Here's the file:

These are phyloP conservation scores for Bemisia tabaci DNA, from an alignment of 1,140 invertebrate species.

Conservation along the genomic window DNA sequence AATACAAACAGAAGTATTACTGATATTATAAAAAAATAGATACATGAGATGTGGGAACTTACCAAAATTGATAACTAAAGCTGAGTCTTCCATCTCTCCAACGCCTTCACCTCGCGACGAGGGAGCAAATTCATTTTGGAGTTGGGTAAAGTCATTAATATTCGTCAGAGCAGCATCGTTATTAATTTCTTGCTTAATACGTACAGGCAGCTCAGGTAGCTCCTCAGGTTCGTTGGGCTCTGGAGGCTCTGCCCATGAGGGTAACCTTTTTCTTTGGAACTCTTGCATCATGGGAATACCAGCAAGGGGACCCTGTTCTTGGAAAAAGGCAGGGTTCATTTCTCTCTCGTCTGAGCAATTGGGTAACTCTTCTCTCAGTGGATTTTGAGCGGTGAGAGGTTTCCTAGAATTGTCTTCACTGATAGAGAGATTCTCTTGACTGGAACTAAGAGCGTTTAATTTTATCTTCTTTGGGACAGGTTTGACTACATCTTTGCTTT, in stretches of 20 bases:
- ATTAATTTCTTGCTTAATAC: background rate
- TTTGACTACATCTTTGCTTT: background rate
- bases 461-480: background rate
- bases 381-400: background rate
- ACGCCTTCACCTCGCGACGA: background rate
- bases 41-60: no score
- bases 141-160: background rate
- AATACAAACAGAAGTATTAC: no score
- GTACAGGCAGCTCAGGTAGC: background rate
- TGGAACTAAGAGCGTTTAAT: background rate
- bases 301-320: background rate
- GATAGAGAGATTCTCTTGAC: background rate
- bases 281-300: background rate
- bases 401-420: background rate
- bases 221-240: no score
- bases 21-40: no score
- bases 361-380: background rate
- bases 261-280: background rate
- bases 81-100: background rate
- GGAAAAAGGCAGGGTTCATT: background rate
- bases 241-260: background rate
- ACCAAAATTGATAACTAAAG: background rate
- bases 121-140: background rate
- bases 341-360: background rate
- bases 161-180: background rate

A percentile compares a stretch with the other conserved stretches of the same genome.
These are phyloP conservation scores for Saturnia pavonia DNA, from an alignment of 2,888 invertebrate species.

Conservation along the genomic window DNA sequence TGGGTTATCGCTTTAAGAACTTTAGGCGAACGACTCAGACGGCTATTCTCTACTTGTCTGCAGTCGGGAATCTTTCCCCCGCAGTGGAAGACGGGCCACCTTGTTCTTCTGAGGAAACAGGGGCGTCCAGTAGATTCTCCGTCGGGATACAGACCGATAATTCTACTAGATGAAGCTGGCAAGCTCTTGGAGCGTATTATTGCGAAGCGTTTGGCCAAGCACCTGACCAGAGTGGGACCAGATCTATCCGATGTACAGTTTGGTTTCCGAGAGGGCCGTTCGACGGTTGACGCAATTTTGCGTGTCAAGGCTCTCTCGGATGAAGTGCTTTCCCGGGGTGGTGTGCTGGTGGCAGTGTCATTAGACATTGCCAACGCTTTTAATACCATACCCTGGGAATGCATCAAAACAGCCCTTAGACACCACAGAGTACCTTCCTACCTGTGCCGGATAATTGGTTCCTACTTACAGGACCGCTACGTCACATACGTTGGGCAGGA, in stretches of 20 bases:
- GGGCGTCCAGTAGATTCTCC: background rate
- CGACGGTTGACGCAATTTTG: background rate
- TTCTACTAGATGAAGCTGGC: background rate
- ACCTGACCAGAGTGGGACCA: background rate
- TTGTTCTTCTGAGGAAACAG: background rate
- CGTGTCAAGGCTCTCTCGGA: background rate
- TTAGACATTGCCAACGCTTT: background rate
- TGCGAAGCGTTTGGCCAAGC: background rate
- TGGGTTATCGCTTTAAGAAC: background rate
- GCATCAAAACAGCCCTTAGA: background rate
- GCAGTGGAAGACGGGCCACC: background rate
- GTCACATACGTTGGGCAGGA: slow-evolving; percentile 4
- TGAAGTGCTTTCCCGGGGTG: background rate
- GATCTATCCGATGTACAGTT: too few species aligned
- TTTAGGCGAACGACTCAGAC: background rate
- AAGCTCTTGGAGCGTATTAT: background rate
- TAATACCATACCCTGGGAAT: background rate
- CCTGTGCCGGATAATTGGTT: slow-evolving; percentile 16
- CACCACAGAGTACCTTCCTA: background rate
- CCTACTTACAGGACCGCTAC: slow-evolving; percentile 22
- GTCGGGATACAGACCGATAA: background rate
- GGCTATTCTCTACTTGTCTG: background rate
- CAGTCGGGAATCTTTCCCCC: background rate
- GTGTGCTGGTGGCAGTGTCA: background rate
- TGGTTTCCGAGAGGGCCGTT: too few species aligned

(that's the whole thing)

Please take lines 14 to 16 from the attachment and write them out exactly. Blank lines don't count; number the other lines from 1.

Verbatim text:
- GATAGAGAGATTCTCTTGAC: background rate
- bases 281-300: background rate
- bases 401-420: background rate